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Old 10-29-2012, 11:43 AM   #1
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Cooking Oil for Highest Smoke Points

As far as I know, refined avocado oil leads the pack:
avocado oil, refined: 520 F, 271 C
safflower oil, refined: 510 F, 266 C
olive oil, extra light: 468 F, 242 C
peanut oil, refined: 450 F, 232 C
corn oil, refined: 450 F, 232 C
ghee (clarified butter): 485 F, 252 C
grapeseed oil: 420 F, 216 C
castor oil, refined: 392 F, 200 C
olive oil, extra virgin: 375 F, 191 C
Jet A1 fuel oil (kerosene): 108 F, 42 C
Okay I threw in the jet fuel just to make you smile.

My questions:
1. What cooking oils do you use and recommend when you want a high temperature cooking oil?

2. Which of these could be good choices for making mayonnaise?

3. I've always wondered, we all know what happens when you drink castor oil. Does it have a similar effect if you cook with it?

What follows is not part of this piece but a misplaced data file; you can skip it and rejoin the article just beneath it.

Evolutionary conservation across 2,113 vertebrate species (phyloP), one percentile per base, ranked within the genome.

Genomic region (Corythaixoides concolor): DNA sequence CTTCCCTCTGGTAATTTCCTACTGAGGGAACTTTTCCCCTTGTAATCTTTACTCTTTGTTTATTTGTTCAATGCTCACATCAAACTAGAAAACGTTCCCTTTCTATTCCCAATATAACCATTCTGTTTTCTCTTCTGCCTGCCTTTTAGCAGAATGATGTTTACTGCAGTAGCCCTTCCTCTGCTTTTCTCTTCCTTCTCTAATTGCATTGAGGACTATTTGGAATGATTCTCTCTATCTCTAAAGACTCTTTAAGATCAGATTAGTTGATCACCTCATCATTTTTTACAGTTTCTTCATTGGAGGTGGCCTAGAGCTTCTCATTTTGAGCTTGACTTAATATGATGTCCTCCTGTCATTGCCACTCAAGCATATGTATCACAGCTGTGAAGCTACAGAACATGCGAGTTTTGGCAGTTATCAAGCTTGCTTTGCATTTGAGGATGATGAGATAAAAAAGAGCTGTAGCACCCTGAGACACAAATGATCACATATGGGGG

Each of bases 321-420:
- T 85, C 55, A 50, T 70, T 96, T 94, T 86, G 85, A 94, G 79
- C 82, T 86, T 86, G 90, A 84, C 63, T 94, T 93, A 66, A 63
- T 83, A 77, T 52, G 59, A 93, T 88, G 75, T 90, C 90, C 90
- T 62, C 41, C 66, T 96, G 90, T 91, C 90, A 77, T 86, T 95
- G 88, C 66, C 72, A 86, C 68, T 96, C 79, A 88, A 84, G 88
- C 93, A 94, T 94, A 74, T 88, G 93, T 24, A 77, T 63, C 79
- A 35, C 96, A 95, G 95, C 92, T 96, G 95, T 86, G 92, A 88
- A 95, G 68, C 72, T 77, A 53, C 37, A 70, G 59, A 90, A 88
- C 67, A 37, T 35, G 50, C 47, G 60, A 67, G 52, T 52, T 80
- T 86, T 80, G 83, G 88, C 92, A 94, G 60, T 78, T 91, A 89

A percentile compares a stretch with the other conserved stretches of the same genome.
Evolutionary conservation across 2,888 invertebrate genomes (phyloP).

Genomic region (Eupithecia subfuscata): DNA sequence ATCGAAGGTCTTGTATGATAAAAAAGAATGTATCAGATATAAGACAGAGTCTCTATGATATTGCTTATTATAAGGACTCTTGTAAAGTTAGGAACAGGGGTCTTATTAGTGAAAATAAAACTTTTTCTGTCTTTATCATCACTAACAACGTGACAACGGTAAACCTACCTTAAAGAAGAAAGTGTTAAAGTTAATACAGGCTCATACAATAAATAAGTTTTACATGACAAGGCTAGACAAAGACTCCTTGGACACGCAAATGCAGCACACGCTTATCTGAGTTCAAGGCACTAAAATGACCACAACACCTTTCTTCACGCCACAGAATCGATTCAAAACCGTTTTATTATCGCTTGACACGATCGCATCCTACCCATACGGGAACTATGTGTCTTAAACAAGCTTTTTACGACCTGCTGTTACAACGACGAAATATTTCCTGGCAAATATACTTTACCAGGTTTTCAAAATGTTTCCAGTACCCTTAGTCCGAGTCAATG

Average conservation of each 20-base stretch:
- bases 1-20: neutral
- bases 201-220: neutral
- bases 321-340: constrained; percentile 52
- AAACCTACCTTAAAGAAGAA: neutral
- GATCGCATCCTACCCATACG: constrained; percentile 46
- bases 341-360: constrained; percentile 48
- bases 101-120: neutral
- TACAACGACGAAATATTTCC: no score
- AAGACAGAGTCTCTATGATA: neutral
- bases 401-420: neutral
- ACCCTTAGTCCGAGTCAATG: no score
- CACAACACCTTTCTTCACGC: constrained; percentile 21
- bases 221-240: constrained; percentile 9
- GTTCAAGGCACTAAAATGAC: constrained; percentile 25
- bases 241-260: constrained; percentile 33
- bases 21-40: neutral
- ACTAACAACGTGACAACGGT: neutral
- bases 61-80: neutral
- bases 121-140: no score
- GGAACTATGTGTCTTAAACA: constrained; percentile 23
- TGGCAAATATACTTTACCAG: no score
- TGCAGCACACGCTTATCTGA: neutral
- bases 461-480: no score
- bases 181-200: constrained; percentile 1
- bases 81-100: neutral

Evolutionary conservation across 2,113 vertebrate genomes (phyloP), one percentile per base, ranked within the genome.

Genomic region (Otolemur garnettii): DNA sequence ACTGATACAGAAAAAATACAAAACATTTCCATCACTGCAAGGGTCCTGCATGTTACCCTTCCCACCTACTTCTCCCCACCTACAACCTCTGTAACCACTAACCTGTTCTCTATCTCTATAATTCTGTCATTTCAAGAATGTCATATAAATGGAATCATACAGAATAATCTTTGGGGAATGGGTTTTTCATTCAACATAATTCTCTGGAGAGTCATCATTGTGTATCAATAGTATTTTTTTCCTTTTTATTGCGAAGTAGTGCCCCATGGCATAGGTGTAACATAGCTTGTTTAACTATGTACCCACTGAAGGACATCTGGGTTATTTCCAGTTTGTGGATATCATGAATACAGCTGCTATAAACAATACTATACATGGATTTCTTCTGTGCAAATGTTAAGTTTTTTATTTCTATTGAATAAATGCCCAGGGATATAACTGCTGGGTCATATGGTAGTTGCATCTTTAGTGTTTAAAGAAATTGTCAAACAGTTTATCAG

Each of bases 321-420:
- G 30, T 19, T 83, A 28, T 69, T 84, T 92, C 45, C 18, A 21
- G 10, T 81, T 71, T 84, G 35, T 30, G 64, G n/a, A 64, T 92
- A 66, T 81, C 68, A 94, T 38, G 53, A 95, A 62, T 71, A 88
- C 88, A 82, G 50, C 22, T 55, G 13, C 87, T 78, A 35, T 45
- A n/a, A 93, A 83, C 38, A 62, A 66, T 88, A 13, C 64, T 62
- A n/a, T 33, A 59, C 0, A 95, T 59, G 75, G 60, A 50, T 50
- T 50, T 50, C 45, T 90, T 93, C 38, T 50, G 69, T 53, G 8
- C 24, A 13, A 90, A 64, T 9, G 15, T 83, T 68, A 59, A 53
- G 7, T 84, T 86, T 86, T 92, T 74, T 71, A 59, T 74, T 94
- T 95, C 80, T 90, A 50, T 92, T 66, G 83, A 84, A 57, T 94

4. And finally, did you know that castor has a unique molecular difference from all the other triglycerides? (Hint: ricinoleic acid.)
My source article: Smoke point - Wikipedia, the free encyclopedia

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Old 10-29-2012, 12:05 PM   #2
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1. Peanut - it is cheaper than olive. The other ones are hard to come by and probably expensive.

2. I use sunflower oil, for me it has the least taste. Use oil without taste. Or if you want to have a french-style mayo, use neutral oil with extra virgin olive oil mixed 1:1. I don't like olive oil in mayo ;)